To ask Her Majesty’s Government when they will publish their plans for the United Kingdom Voluntary National Review on the United Nations Global Goals for Sustainable Development, due to be presented to the United Nations in September 2019.
My Lords, the UK will present its voluntary national review of progress towards the global goals at the UN in July 2019. Preparations are under way. The Government are committed to an inclusive process, to produce a strong voluntary national review. Yesterday, the Government launched a website, www.gov.uk/sustainabledevelopmentgoals, setting out our plans and asking for input from people and organisations across the UK.
I thank the Minister for that Answer and look forward to contributing to that consultation. One key element of the sustainable development goals, which was missing from the millennium development goals, is the commitment to take more action on disaster resilience. In the last two weeks we have seen the impact that a natural disaster, such as an extreme weather event, can have on development in Indonesia, with the recent tsunami and earthquake. Will the Government ensure that, while it is important that we send aid to Indonesia, we are also acting internationally on disaster resilience to ensure that countries such as Indonesia, which face these extreme weather events regularly, are better able to prepare for, and therefore pre-empt, some of the impacts?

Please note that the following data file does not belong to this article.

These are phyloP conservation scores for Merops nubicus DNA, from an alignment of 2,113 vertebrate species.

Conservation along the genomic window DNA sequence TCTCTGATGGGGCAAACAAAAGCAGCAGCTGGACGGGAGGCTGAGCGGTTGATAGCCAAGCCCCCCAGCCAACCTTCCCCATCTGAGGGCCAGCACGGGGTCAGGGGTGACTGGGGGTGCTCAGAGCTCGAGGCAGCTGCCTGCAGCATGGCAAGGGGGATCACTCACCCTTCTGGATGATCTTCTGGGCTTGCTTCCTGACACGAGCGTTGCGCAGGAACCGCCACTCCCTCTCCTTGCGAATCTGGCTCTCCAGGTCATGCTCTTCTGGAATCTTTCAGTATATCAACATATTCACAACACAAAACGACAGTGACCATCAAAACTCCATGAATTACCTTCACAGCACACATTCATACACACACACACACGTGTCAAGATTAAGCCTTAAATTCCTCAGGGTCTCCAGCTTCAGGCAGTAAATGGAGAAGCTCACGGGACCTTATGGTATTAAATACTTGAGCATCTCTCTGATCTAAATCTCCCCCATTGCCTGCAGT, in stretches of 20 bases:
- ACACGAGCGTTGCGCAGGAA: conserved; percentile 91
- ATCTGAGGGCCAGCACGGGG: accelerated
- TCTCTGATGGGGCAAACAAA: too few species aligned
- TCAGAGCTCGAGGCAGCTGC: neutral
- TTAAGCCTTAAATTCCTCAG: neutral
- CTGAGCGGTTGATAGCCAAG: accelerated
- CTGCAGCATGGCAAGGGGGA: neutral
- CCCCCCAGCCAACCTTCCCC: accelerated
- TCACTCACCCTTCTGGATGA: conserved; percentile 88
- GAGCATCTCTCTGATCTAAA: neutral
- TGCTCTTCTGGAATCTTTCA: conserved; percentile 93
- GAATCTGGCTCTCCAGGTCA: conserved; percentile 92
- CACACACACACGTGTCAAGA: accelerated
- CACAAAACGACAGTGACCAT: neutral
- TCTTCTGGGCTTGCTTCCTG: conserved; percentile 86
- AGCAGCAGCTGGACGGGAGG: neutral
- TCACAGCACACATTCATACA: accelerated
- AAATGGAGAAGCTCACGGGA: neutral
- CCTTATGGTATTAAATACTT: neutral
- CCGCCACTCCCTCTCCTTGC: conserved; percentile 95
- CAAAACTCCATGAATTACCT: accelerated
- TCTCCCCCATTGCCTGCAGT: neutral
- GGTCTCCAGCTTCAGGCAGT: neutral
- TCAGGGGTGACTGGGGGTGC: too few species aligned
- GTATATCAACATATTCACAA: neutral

I can certainly do that and I pay tribute to the work the noble Lord has done over many years in this area, as co-chair of the All-Party Parliamentary Group for Sustainable Development Goals. He is right that we have responded generously, as is usual with the UK, via the Disasters Emergency Committee appeal, to the situation in Indonesia. The resilience element is something we have been very much aware of, not least because of the effect of the hurricanes in the Caribbean last year. Those led us to work very much on resilience and building back better in that area. I will certainly ensure that that remains a very strong part of our response in terms of the sustainable development goals.
Of the countries that have already published their voluntary national reviews, there are some that stand out. Japan has established a new cabinet body, the SDGs Promotion Headquarters, headed by the Prime Minister and composed of all Ministers. In Germany, the Federal Chancellery is the lead agency for the national sustainable development strategy. Will the Minister confirm that delivery of the universal SDGs in the UK will have a similar high-level, cross-cutting commitment?
I will, of course. David Cameron, when Prime Minister, was a member of the high-level panel that set up the sustainable development goals. The report will be presented to a high-level panel in July by the Secretary of State for International Development. Indeed, further to that, the Prime Minister will take part next September in the first stocktake of sustainable development goals at the UN General Assembly. That shows that commitment to the SDGs comes from right at the top of this Government and will continue to do so.
My noble friend referred to Hurricane Irma and our response, which was not quite up to scratch. In light of the review that was undertaken, I ask him to look again at the request that I and others, particularly in the Caribbean, have made that that review’s findings, even with people’s names removed, should now be published.